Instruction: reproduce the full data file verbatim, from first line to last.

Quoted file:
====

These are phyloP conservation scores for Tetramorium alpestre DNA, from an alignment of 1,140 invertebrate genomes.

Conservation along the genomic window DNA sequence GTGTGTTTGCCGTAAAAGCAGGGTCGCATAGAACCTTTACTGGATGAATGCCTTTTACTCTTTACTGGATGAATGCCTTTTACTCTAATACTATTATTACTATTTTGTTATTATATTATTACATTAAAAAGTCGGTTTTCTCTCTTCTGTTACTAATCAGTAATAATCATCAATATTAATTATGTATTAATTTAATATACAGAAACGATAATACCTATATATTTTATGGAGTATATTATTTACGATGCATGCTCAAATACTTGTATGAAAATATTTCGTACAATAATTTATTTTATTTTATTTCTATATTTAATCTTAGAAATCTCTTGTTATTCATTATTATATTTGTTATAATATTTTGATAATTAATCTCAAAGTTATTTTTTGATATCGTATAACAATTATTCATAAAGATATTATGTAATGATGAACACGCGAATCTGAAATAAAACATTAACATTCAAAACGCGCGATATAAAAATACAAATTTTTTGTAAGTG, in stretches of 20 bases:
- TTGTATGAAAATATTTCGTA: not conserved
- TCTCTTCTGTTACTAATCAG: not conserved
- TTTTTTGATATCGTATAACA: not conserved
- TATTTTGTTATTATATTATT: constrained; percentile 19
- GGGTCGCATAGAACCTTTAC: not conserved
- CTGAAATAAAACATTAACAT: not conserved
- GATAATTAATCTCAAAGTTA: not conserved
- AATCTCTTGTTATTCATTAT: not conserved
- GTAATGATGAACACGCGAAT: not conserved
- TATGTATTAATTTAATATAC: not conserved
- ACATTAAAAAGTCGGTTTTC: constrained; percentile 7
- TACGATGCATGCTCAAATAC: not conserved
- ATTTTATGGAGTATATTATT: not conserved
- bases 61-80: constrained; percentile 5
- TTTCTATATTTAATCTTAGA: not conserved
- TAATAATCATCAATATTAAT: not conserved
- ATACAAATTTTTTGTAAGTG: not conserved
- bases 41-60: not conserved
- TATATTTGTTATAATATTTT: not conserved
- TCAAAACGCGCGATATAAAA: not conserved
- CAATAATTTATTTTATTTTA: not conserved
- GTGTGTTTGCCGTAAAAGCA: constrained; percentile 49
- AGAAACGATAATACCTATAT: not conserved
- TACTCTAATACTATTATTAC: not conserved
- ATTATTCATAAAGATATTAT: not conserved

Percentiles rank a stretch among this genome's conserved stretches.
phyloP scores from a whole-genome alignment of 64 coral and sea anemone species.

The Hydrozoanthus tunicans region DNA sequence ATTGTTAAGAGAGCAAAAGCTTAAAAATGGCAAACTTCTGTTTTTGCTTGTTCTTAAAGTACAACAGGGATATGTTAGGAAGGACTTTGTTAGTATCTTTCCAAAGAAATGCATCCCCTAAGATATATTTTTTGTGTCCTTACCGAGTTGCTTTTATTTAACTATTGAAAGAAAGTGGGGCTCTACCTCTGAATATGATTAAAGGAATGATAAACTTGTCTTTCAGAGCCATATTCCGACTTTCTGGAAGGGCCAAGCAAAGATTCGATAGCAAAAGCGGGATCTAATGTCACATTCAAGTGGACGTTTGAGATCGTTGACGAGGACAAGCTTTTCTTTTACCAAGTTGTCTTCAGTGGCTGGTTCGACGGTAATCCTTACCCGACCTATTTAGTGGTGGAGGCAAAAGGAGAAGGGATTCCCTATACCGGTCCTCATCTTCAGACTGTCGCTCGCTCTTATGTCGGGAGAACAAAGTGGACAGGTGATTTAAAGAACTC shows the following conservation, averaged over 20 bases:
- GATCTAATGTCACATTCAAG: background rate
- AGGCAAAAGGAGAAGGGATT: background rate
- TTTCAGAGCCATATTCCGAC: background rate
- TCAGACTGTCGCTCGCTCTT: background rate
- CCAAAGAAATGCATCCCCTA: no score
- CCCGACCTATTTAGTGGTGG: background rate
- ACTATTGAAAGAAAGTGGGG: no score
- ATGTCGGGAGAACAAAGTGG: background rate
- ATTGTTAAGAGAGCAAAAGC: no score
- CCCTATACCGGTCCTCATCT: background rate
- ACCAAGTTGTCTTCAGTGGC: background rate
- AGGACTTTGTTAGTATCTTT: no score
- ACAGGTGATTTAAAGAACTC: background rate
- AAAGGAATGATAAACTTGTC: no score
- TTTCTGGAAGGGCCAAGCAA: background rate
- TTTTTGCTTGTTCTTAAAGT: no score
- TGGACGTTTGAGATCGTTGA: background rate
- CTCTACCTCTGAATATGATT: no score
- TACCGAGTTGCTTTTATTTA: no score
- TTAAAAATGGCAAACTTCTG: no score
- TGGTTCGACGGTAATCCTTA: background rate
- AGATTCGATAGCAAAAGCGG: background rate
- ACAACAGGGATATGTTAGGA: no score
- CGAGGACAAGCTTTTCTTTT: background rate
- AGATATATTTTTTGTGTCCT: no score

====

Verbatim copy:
These are phyloP conservation scores for Tetramorium alpestre DNA, from an alignment of 1,140 invertebrate genomes.

Conservation along the genomic window DNA sequence GTGTGTTTGCCGTAAAAGCAGGGTCGCATAGAACCTTTACTGGATGAATGCCTTTTACTCTTTACTGGATGAATGCCTTTTACTCTAATACTATTATTACTATTTTGTTATTATATTATTACATTAAAAAGTCGGTTTTCTCTCTTCTGTTACTAATCAGTAATAATCATCAATATTAATTATGTATTAATTTAATATACAGAAACGATAATACCTATATATTTTATGGAGTATATTATTTACGATGCATGCTCAAATACTTGTATGAAAATATTTCGTACAATAATTTATTTTATTTTATTTCTATATTTAATCTTAGAAATCTCTTGTTATTCATTATTATATTTGTTATAATATTTTGATAATTAATCTCAAAGTTATTTTTTGATATCGTATAACAATTATTCATAAAGATATTATGTAATGATGAACACGCGAATCTGAAATAAAACATTAACATTCAAAACGCGCGATATAAAAATACAAATTTTTTGTAAGTG, in stretches of 20 bases:
- TTGTATGAAAATATTTCGTA: not conserved
- TCTCTTCTGTTACTAATCAG: not conserved
- TTTTTTGATATCGTATAACA: not conserved
- TATTTTGTTATTATATTATT: constrained; percentile 19
- GGGTCGCATAGAACCTTTAC: not conserved
- CTGAAATAAAACATTAACAT: not conserved
- GATAATTAATCTCAAAGTTA: not conserved
- AATCTCTTGTTATTCATTAT: not conserved
- GTAATGATGAACACGCGAAT: not conserved
- TATGTATTAATTTAATATAC: not conserved
- ACATTAAAAAGTCGGTTTTC: constrained; percentile 7
- TACGATGCATGCTCAAATAC: not conserved
- ATTTTATGGAGTATATTATT: not conserved
- bases 61-80: constrained; percentile 5
- TTTCTATATTTAATCTTAGA: not conserved
- TAATAATCATCAATATTAAT: not conserved
- ATACAAATTTTTTGTAAGTG: not conserved
- bases 41-60: not conserved
- TATATTTGTTATAATATTTT: not conserved
- TCAAAACGCGCGATATAAAA: not conserved
- CAATAATTTATTTTATTTTA: not conserved
- GTGTGTTTGCCGTAAAAGCA: constrained; percentile 49
- AGAAACGATAATACCTATAT: not conserved
- TACTCTAATACTATTATTAC: not conserved
- ATTATTCATAAAGATATTAT: not conserved

Percentiles rank a stretch among this genome's conserved stretches.
phyloP scores from a whole-genome alignment of 64 coral and sea anemone species.

The Hydrozoanthus tunicans region DNA sequence ATTGTTAAGAGAGCAAAAGCTTAAAAATGGCAAACTTCTGTTTTTGCTTGTTCTTAAAGTACAACAGGGATATGTTAGGAAGGACTTTGTTAGTATCTTTCCAAAGAAATGCATCCCCTAAGATATATTTTTTGTGTCCTTACCGAGTTGCTTTTATTTAACTATTGAAAGAAAGTGGGGCTCTACCTCTGAATATGATTAAAGGAATGATAAACTTGTCTTTCAGAGCCATATTCCGACTTTCTGGAAGGGCCAAGCAAAGATTCGATAGCAAAAGCGGGATCTAATGTCACATTCAAGTGGACGTTTGAGATCGTTGACGAGGACAAGCTTTTCTTTTACCAAGTTGTCTTCAGTGGCTGGTTCGACGGTAATCCTTACCCGACCTATTTAGTGGTGGAGGCAAAAGGAGAAGGGATTCCCTATACCGGTCCTCATCTTCAGACTGTCGCTCGCTCTTATGTCGGGAGAACAAAGTGGACAGGTGATTTAAAGAACTC shows the following conservation, averaged over 20 bases:
- GATCTAATGTCACATTCAAG: background rate
- AGGCAAAAGGAGAAGGGATT: background rate
- TTTCAGAGCCATATTCCGAC: background rate
- TCAGACTGTCGCTCGCTCTT: background rate
- CCAAAGAAATGCATCCCCTA: no score
- CCCGACCTATTTAGTGGTGG: background rate
- ACTATTGAAAGAAAGTGGGG: no score
- ATGTCGGGAGAACAAAGTGG: background rate
- ATTGTTAAGAGAGCAAAAGC: no score
- CCCTATACCGGTCCTCATCT: background rate
- ACCAAGTTGTCTTCAGTGGC: background rate
- AGGACTTTGTTAGTATCTTT: no score
- ACAGGTGATTTAAAGAACTC: background rate
- AAAGGAATGATAAACTTGTC: no score
- TTTCTGGAAGGGCCAAGCAA: background rate
- TTTTTGCTTGTTCTTAAAGT: no score
- TGGACGTTTGAGATCGTTGA: background rate
- CTCTACCTCTGAATATGATT: no score
- TACCGAGTTGCTTTTATTTA: no score
- TTAAAAATGGCAAACTTCTG: no score
- TGGTTCGACGGTAATCCTTA: background rate
- AGATTCGATAGCAAAAGCGG: background rate
- ACAACAGGGATATGTTAGGA: no score
- CGAGGACAAGCTTTTCTTTT: background rate
- AGATATATTTTTTGTGTCCT: no score